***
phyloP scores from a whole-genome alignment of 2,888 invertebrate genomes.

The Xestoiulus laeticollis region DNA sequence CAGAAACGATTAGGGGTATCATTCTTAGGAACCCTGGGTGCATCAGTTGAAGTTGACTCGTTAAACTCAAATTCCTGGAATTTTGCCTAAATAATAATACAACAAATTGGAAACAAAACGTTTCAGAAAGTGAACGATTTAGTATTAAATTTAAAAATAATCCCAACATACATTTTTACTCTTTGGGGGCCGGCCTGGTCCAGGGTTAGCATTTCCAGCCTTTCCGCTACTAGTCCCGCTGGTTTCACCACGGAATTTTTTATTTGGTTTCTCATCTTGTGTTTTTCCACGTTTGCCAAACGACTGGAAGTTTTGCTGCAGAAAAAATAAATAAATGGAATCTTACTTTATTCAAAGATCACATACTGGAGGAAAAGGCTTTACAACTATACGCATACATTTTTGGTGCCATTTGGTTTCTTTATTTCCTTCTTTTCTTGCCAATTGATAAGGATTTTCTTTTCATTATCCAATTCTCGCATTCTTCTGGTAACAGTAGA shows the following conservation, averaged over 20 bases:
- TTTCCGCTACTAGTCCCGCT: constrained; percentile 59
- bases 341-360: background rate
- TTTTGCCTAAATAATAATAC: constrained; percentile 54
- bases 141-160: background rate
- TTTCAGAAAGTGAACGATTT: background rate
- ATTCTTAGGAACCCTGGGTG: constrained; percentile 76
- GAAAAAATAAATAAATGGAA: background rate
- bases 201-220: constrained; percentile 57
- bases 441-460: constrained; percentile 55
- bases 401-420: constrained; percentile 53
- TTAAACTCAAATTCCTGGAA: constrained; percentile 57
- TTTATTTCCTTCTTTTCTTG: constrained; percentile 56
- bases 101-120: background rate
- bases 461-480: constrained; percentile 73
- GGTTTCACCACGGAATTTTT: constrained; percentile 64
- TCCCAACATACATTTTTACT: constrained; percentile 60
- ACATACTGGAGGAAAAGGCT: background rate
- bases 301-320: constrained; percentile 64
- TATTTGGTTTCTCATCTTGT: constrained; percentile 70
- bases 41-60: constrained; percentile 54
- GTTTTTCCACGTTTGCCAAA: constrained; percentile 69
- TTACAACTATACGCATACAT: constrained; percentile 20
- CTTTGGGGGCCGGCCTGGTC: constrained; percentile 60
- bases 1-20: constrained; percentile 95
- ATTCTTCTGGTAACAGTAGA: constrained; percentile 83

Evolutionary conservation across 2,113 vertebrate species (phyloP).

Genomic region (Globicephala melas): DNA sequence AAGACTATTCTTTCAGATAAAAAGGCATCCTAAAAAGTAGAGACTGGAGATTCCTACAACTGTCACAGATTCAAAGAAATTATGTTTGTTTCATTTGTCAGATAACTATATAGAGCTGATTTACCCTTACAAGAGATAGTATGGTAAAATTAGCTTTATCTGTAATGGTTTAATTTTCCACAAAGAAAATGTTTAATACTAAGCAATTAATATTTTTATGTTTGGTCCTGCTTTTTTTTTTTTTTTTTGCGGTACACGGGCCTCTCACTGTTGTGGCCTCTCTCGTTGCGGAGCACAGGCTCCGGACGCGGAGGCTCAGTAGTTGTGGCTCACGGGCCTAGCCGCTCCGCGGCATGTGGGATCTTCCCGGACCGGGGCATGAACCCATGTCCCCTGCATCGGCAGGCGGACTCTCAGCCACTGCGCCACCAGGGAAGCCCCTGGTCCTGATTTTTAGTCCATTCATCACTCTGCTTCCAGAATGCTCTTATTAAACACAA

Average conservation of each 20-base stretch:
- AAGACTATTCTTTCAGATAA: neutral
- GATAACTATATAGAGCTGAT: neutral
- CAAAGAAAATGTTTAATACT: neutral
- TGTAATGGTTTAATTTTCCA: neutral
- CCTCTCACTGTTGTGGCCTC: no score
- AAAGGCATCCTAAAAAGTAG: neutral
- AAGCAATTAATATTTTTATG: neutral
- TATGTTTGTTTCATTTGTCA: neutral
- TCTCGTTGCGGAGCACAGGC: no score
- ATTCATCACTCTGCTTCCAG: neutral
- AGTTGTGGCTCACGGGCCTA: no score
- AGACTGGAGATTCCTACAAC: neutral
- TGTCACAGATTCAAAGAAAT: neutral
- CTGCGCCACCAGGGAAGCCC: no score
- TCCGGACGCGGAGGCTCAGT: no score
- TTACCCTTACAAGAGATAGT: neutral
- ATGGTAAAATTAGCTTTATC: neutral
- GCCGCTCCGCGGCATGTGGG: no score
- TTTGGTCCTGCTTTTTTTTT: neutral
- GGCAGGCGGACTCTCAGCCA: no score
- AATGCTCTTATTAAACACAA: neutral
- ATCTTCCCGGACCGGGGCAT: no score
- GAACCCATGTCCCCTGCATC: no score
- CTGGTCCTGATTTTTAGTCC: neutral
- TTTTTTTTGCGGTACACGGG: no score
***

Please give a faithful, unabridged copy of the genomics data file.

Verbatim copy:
phyloP scores from a whole-genome alignment of 2,888 invertebrate genomes.

The Xestoiulus laeticollis region DNA sequence CAGAAACGATTAGGGGTATCATTCTTAGGAACCCTGGGTGCATCAGTTGAAGTTGACTCGTTAAACTCAAATTCCTGGAATTTTGCCTAAATAATAATACAACAAATTGGAAACAAAACGTTTCAGAAAGTGAACGATTTAGTATTAAATTTAAAAATAATCCCAACATACATTTTTACTCTTTGGGGGCCGGCCTGGTCCAGGGTTAGCATTTCCAGCCTTTCCGCTACTAGTCCCGCTGGTTTCACCACGGAATTTTTTATTTGGTTTCTCATCTTGTGTTTTTCCACGTTTGCCAAACGACTGGAAGTTTTGCTGCAGAAAAAATAAATAAATGGAATCTTACTTTATTCAAAGATCACATACTGGAGGAAAAGGCTTTACAACTATACGCATACATTTTTGGTGCCATTTGGTTTCTTTATTTCCTTCTTTTCTTGCCAATTGATAAGGATTTTCTTTTCATTATCCAATTCTCGCATTCTTCTGGTAACAGTAGA shows the following conservation, averaged over 20 bases:
- TTTCCGCTACTAGTCCCGCT: constrained; percentile 59
- bases 341-360: background rate
- TTTTGCCTAAATAATAATAC: constrained; percentile 54
- bases 141-160: background rate
- TTTCAGAAAGTGAACGATTT: background rate
- ATTCTTAGGAACCCTGGGTG: constrained; percentile 76
- GAAAAAATAAATAAATGGAA: background rate
- bases 201-220: constrained; percentile 57
- bases 441-460: constrained; percentile 55
- bases 401-420: constrained; percentile 53
- TTAAACTCAAATTCCTGGAA: constrained; percentile 57
- TTTATTTCCTTCTTTTCTTG: constrained; percentile 56
- bases 101-120: background rate
- bases 461-480: constrained; percentile 73
- GGTTTCACCACGGAATTTTT: constrained; percentile 64
- TCCCAACATACATTTTTACT: constrained; percentile 60
- ACATACTGGAGGAAAAGGCT: background rate
- bases 301-320: constrained; percentile 64
- TATTTGGTTTCTCATCTTGT: constrained; percentile 70
- bases 41-60: constrained; percentile 54
- GTTTTTCCACGTTTGCCAAA: constrained; percentile 69
- TTACAACTATACGCATACAT: constrained; percentile 20
- CTTTGGGGGCCGGCCTGGTC: constrained; percentile 60
- bases 1-20: constrained; percentile 95
- ATTCTTCTGGTAACAGTAGA: constrained; percentile 83

Evolutionary conservation across 2,113 vertebrate species (phyloP).

Genomic region (Globicephala melas): DNA sequence AAGACTATTCTTTCAGATAAAAAGGCATCCTAAAAAGTAGAGACTGGAGATTCCTACAACTGTCACAGATTCAAAGAAATTATGTTTGTTTCATTTGTCAGATAACTATATAGAGCTGATTTACCCTTACAAGAGATAGTATGGTAAAATTAGCTTTATCTGTAATGGTTTAATTTTCCACAAAGAAAATGTTTAATACTAAGCAATTAATATTTTTATGTTTGGTCCTGCTTTTTTTTTTTTTTTTTGCGGTACACGGGCCTCTCACTGTTGTGGCCTCTCTCGTTGCGGAGCACAGGCTCCGGACGCGGAGGCTCAGTAGTTGTGGCTCACGGGCCTAGCCGCTCCGCGGCATGTGGGATCTTCCCGGACCGGGGCATGAACCCATGTCCCCTGCATCGGCAGGCGGACTCTCAGCCACTGCGCCACCAGGGAAGCCCCTGGTCCTGATTTTTAGTCCATTCATCACTCTGCTTCCAGAATGCTCTTATTAAACACAA

Average conservation of each 20-base stretch:
- AAGACTATTCTTTCAGATAA: neutral
- GATAACTATATAGAGCTGAT: neutral
- CAAAGAAAATGTTTAATACT: neutral
- TGTAATGGTTTAATTTTCCA: neutral
- CCTCTCACTGTTGTGGCCTC: no score
- AAAGGCATCCTAAAAAGTAG: neutral
- AAGCAATTAATATTTTTATG: neutral
- TATGTTTGTTTCATTTGTCA: neutral
- TCTCGTTGCGGAGCACAGGC: no score
- ATTCATCACTCTGCTTCCAG: neutral
- AGTTGTGGCTCACGGGCCTA: no score
- AGACTGGAGATTCCTACAAC: neutral
- TGTCACAGATTCAAAGAAAT: neutral
- CTGCGCCACCAGGGAAGCCC: no score
- TCCGGACGCGGAGGCTCAGT: no score
- TTACCCTTACAAGAGATAGT: neutral
- ATGGTAAAATTAGCTTTATC: neutral
- GCCGCTCCGCGGCATGTGGG: no score
- TTTGGTCCTGCTTTTTTTTT: neutral
- GGCAGGCGGACTCTCAGCCA: no score
- AATGCTCTTATTAAACACAA: neutral
- ATCTTCCCGGACCGGGGCAT: no score
- GAACCCATGTCCCCTGCATC: no score
- CTGGTCCTGATTTTTAGTCC: neutral
- TTTTTTTTGCGGTACACGGG: no score